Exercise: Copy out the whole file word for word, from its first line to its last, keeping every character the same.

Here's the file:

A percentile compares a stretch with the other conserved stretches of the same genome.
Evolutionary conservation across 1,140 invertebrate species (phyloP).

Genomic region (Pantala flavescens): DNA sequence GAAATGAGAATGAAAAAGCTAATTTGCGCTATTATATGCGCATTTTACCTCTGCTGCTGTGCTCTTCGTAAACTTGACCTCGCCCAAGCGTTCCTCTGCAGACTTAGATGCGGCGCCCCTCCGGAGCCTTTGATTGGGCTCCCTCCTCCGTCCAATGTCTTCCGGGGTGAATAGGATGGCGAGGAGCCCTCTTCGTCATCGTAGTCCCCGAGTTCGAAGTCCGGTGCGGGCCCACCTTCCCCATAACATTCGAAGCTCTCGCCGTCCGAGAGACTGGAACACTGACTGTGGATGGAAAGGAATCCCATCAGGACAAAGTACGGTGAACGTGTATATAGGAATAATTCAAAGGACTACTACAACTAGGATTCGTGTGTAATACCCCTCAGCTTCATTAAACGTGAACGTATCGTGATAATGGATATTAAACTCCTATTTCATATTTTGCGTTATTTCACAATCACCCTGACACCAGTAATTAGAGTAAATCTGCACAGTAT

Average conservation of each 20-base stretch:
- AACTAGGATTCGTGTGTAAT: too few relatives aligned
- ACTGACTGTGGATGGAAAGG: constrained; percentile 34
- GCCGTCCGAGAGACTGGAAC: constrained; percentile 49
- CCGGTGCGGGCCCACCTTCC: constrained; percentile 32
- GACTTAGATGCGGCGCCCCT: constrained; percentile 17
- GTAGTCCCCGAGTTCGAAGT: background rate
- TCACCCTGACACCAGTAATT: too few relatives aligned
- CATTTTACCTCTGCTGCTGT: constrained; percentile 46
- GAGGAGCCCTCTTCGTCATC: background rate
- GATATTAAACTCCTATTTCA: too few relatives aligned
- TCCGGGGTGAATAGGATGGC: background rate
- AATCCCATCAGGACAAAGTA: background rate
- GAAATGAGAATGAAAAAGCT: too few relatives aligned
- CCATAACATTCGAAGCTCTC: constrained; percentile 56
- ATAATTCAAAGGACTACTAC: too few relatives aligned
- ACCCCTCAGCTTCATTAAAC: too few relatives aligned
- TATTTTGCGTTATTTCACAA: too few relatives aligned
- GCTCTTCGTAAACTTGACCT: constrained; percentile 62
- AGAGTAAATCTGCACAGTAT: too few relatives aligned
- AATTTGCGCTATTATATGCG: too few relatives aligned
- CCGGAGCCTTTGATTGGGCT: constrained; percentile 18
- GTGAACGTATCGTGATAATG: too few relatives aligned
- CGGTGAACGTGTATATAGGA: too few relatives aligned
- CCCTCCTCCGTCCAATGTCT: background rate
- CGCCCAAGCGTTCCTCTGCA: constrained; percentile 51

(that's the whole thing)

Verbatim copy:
A percentile compares a stretch with the other conserved stretches of the same genome.
Evolutionary conservation across 1,140 invertebrate species (phyloP).

Genomic region (Pantala flavescens): DNA sequence GAAATGAGAATGAAAAAGCTAATTTGCGCTATTATATGCGCATTTTACCTCTGCTGCTGTGCTCTTCGTAAACTTGACCTCGCCCAAGCGTTCCTCTGCAGACTTAGATGCGGCGCCCCTCCGGAGCCTTTGATTGGGCTCCCTCCTCCGTCCAATGTCTTCCGGGGTGAATAGGATGGCGAGGAGCCCTCTTCGTCATCGTAGTCCCCGAGTTCGAAGTCCGGTGCGGGCCCACCTTCCCCATAACATTCGAAGCTCTCGCCGTCCGAGAGACTGGAACACTGACTGTGGATGGAAAGGAATCCCATCAGGACAAAGTACGGTGAACGTGTATATAGGAATAATTCAAAGGACTACTACAACTAGGATTCGTGTGTAATACCCCTCAGCTTCATTAAACGTGAACGTATCGTGATAATGGATATTAAACTCCTATTTCATATTTTGCGTTATTTCACAATCACCCTGACACCAGTAATTAGAGTAAATCTGCACAGTAT

Average conservation of each 20-base stretch:
- AACTAGGATTCGTGTGTAAT: too few relatives aligned
- ACTGACTGTGGATGGAAAGG: constrained; percentile 34
- GCCGTCCGAGAGACTGGAAC: constrained; percentile 49
- CCGGTGCGGGCCCACCTTCC: constrained; percentile 32
- GACTTAGATGCGGCGCCCCT: constrained; percentile 17
- GTAGTCCCCGAGTTCGAAGT: background rate
- TCACCCTGACACCAGTAATT: too few relatives aligned
- CATTTTACCTCTGCTGCTGT: constrained; percentile 46
- GAGGAGCCCTCTTCGTCATC: background rate
- GATATTAAACTCCTATTTCA: too few relatives aligned
- TCCGGGGTGAATAGGATGGC: background rate
- AATCCCATCAGGACAAAGTA: background rate
- GAAATGAGAATGAAAAAGCT: too few relatives aligned
- CCATAACATTCGAAGCTCTC: constrained; percentile 56
- ATAATTCAAAGGACTACTAC: too few relatives aligned
- ACCCCTCAGCTTCATTAAAC: too few relatives aligned
- TATTTTGCGTTATTTCACAA: too few relatives aligned
- GCTCTTCGTAAACTTGACCT: constrained; percentile 62
- AGAGTAAATCTGCACAGTAT: too few relatives aligned
- AATTTGCGCTATTATATGCG: too few relatives aligned
- CCGGAGCCTTTGATTGGGCT: constrained; percentile 18
- GTGAACGTATCGTGATAATG: too few relatives aligned
- CGGTGAACGTGTATATAGGA: too few relatives aligned
- CCCTCCTCCGTCCAATGTCT: background rate
- CGCCCAAGCGTTCCTCTGCA: constrained; percentile 51